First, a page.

Under this insurance policy, National Union appears to have no liability, because its $2 million liability limit has a $2 million deductible and its liability is thus reduced to zero by the deductible. At oral argument, however, Alticor explained that the function of the policy is to provide insurance coverage for its legal expenses incurred in defending litigation. The insurance policy itself does not contain any arbitration provisions.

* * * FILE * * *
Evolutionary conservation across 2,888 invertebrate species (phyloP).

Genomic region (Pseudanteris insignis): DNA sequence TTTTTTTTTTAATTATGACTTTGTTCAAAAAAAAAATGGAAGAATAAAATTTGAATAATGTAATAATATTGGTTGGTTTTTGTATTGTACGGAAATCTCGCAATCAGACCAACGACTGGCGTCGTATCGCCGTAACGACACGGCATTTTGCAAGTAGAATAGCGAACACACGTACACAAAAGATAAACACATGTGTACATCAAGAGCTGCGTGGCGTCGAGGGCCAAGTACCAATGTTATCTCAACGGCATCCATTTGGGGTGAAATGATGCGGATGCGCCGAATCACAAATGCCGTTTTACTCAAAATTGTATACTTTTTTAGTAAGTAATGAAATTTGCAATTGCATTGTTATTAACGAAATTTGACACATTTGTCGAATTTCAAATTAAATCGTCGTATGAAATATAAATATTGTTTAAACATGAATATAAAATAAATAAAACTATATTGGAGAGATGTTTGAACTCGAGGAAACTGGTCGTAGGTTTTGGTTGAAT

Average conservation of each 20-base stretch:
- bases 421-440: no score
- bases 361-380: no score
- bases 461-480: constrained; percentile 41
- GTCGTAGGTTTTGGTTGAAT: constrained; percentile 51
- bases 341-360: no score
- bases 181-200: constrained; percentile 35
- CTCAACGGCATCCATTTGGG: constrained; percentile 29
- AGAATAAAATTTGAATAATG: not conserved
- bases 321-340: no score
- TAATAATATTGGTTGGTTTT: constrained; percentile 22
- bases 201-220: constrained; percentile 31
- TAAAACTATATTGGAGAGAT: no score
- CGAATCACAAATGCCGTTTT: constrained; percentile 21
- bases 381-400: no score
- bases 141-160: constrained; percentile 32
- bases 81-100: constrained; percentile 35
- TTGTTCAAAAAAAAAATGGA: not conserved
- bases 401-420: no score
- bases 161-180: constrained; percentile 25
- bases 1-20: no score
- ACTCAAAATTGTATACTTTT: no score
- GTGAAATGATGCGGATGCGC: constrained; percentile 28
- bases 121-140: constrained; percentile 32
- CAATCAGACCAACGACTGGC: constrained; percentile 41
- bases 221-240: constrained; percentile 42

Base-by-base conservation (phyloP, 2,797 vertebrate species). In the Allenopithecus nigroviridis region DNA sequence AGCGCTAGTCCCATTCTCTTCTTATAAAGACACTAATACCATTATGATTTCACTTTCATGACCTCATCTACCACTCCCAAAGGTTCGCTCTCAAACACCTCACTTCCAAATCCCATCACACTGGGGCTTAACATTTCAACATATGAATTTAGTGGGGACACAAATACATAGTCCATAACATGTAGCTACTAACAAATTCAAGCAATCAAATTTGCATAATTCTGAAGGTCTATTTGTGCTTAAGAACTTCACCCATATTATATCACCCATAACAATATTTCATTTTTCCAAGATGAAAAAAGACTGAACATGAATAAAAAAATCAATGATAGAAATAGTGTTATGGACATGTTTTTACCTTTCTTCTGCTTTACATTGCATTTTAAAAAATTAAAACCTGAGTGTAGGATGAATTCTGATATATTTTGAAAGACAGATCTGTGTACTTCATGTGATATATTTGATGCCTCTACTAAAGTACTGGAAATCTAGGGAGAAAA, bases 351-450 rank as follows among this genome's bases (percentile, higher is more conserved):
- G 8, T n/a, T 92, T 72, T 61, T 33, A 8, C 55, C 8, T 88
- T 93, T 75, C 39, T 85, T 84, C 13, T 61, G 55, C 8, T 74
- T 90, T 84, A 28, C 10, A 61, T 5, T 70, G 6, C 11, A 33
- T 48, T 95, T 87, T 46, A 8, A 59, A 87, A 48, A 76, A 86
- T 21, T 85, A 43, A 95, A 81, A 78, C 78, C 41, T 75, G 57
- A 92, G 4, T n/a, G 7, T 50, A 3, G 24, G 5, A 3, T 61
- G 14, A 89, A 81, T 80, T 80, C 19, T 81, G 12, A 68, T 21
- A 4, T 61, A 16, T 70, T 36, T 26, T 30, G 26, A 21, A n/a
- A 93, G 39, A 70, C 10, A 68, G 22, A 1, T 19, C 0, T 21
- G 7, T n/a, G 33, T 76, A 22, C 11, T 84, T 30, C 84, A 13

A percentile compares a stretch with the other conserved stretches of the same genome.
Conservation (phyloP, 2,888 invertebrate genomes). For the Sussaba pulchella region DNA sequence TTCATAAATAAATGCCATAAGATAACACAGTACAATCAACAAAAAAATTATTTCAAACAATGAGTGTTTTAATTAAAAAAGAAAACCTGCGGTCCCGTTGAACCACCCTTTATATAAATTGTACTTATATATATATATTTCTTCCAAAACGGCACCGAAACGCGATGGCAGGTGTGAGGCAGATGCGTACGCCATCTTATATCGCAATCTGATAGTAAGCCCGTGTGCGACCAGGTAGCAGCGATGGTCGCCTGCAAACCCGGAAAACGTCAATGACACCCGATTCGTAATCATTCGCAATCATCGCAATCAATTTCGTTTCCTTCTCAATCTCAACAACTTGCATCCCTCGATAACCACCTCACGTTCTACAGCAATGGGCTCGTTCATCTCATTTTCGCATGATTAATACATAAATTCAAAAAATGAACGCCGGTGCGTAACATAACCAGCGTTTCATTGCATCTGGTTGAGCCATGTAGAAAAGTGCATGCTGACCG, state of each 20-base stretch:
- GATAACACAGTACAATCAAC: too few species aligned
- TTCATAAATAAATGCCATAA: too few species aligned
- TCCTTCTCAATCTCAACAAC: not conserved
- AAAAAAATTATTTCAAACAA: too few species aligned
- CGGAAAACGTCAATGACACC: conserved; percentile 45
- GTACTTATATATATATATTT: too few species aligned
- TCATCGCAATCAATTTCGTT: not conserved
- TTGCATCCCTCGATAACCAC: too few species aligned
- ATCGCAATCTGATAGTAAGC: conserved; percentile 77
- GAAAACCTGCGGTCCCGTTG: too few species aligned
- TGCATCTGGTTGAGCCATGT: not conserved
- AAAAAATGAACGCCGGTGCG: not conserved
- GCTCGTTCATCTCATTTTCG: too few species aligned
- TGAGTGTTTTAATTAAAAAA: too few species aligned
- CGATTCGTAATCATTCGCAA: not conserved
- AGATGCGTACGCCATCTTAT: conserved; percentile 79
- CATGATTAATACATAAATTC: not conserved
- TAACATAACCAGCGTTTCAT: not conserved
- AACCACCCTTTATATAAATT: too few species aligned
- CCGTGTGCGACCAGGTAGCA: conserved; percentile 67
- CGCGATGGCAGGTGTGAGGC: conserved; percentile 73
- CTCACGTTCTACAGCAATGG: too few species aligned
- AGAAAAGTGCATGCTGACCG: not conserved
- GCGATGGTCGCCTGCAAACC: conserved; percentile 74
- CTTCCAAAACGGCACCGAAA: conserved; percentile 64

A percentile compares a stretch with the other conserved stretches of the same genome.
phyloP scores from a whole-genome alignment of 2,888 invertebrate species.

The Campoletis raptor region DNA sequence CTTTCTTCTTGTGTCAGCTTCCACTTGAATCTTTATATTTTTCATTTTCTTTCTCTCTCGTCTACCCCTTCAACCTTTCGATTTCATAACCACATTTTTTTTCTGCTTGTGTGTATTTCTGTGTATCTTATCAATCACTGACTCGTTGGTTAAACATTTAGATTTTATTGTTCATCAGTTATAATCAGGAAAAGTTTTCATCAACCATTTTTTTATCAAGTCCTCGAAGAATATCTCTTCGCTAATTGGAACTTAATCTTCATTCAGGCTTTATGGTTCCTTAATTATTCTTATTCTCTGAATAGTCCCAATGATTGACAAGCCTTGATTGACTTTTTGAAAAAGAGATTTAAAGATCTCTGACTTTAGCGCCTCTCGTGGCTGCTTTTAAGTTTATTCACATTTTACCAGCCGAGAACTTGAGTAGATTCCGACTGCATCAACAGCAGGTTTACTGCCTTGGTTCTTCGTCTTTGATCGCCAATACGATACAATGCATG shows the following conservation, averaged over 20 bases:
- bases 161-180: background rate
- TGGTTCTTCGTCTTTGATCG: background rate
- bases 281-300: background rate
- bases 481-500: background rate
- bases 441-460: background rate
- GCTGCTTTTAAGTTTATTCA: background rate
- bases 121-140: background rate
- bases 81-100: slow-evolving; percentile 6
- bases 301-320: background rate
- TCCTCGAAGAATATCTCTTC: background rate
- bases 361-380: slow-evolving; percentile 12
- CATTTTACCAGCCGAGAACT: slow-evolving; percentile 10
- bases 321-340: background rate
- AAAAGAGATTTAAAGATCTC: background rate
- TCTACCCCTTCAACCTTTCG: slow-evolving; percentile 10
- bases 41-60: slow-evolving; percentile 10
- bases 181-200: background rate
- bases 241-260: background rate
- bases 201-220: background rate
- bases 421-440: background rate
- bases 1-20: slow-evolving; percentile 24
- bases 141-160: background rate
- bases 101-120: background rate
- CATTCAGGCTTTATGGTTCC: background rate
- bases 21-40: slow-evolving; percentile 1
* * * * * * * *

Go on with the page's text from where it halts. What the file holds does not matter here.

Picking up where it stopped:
In addition to the insurance policy itself, National Union and Alticor also entered into a separate "Premium Payment Agreement" that dealt in detail with various aspects of payments by each party. Under this Agreement, Alticor agrees "to pay [National Union] the deductible portions of all losses that [National Union] pay[s] on [Alticor's] behalf under such Policies as are subject to deductible or loss reimbursement terms[.]" The Premium Payment Agreement includes an arbitration provision stating: "All unresolved disputes or differences arising out of or relating to this Agreement will be submitted to" arbitration. The Premium Payment Agreement also details the mechanics of the arbitration process, and refers to the arbitration provision in a section stating that "[i]f you [Alticor] disagree with us [National Union] about any amount that we have asked you to pay, within the time allowed for payment you will 1. give us written particulars about the items you disagree with; and 2. pay those items you do not disagree with.... We [National Union] may deem disputed items not resolved by agreement within 60 days after our response to your written particulars to be in default unless Arbitration has been commenced in accordance with [the arbitration provision]."